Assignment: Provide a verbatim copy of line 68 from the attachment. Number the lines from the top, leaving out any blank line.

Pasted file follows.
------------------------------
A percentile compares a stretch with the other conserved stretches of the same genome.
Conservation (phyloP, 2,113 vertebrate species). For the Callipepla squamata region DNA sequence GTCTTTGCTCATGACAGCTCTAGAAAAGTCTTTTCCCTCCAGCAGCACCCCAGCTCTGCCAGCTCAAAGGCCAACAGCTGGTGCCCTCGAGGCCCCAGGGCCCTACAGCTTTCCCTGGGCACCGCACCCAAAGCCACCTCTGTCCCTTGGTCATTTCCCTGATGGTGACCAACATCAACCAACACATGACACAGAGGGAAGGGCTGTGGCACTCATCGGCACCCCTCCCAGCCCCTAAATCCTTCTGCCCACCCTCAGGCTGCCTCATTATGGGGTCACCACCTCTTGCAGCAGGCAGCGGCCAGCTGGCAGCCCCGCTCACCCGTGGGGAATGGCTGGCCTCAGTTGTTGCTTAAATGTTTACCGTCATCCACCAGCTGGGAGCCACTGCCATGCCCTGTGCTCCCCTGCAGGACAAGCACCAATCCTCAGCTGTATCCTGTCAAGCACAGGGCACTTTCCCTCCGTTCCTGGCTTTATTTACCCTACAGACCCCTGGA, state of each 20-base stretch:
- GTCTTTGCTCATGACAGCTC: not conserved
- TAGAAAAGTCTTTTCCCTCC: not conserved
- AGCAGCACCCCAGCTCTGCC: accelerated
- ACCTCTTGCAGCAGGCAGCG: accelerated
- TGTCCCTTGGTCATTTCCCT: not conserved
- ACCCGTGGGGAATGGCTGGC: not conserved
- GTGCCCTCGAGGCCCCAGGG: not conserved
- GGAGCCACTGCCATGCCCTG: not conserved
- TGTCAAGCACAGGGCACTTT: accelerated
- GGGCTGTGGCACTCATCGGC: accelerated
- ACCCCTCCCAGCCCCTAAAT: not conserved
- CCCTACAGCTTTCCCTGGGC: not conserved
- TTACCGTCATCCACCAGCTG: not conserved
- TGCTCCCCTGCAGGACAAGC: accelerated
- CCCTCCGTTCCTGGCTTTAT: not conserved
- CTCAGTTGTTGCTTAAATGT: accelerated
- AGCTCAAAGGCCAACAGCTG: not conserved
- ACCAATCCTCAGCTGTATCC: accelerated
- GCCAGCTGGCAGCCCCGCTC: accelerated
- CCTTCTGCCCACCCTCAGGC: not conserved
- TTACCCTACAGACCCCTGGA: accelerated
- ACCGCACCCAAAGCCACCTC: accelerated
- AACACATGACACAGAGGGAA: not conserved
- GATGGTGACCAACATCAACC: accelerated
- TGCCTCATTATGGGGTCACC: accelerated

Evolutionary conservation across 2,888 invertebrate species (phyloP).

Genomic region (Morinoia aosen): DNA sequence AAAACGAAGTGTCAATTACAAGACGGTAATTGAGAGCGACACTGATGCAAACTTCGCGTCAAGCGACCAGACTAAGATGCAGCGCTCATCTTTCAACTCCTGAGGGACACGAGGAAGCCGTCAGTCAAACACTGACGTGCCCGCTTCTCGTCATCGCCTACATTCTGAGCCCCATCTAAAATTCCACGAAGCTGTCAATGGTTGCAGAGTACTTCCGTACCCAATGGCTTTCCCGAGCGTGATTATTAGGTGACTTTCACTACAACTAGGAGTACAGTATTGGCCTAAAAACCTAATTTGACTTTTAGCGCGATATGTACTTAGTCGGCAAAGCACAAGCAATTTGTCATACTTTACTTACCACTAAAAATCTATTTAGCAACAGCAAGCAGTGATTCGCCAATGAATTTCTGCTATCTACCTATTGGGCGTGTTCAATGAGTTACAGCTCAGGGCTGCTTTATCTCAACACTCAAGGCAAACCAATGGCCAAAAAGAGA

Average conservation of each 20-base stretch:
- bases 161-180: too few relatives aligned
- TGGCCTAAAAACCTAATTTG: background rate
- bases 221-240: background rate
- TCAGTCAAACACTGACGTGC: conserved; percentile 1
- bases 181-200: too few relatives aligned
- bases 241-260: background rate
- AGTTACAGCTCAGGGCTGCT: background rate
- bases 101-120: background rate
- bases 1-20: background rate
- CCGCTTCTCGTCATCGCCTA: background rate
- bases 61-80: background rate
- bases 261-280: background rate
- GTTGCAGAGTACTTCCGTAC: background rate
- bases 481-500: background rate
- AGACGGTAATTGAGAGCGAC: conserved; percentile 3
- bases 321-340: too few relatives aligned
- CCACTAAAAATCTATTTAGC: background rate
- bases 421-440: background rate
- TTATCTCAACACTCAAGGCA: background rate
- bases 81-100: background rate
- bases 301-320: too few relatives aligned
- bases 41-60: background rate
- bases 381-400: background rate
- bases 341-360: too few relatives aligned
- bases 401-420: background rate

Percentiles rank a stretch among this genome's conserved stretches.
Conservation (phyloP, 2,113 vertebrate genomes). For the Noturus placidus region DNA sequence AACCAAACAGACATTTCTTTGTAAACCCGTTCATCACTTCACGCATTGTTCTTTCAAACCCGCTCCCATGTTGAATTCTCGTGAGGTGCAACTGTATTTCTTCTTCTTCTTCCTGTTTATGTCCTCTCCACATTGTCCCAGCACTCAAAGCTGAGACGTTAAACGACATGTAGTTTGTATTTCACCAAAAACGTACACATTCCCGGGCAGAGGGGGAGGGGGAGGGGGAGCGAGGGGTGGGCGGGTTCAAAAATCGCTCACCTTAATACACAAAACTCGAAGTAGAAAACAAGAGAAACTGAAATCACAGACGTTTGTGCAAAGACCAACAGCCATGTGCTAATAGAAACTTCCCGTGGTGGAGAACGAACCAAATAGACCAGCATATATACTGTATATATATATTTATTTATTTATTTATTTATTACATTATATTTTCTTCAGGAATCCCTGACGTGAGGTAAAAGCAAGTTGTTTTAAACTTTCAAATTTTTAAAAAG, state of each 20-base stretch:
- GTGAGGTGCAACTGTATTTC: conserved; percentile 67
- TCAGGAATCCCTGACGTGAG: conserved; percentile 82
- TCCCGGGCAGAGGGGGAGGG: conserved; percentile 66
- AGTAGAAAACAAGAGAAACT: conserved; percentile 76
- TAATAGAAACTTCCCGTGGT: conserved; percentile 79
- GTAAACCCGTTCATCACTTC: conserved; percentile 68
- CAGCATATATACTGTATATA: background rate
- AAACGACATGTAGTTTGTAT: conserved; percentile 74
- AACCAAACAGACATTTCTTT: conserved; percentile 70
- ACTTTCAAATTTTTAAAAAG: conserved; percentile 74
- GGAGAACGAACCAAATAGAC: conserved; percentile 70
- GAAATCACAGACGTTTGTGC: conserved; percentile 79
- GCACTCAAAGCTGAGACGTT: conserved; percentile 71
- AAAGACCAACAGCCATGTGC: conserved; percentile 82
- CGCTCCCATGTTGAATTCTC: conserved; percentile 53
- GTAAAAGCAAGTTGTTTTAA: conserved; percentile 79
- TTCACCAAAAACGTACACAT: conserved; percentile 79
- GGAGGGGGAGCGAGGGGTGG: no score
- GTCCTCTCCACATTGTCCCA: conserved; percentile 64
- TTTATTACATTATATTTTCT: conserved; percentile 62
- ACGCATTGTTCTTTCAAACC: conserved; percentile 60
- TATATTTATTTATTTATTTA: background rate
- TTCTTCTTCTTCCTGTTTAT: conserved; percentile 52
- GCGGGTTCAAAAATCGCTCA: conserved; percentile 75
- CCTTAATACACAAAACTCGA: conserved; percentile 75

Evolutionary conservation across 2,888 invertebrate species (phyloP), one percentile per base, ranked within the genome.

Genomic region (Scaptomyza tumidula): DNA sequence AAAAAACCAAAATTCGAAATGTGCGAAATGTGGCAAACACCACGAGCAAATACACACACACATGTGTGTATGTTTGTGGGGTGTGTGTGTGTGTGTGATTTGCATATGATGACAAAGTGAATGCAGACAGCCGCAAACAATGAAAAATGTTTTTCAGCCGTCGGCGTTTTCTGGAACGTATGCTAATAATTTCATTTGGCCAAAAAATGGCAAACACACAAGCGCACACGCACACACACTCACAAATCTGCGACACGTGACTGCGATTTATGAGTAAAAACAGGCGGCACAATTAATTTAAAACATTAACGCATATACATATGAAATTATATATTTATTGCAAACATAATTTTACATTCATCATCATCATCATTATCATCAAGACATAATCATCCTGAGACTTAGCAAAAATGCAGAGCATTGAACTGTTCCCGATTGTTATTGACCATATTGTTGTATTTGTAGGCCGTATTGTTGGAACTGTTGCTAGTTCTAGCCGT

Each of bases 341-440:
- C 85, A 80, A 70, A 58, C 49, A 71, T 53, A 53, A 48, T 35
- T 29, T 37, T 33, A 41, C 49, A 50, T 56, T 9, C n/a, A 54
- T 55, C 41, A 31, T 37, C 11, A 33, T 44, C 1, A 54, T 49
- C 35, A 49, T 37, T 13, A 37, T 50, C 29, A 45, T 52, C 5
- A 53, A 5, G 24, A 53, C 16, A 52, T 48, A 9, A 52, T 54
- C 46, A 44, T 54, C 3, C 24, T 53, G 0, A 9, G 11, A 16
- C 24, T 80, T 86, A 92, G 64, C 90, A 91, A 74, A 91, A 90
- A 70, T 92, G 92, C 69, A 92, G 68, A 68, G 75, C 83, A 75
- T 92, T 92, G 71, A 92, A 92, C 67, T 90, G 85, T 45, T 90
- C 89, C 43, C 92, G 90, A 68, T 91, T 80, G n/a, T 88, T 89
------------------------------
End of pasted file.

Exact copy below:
- GGAGAACGAACCAAATAGAC: conserved; percentile 70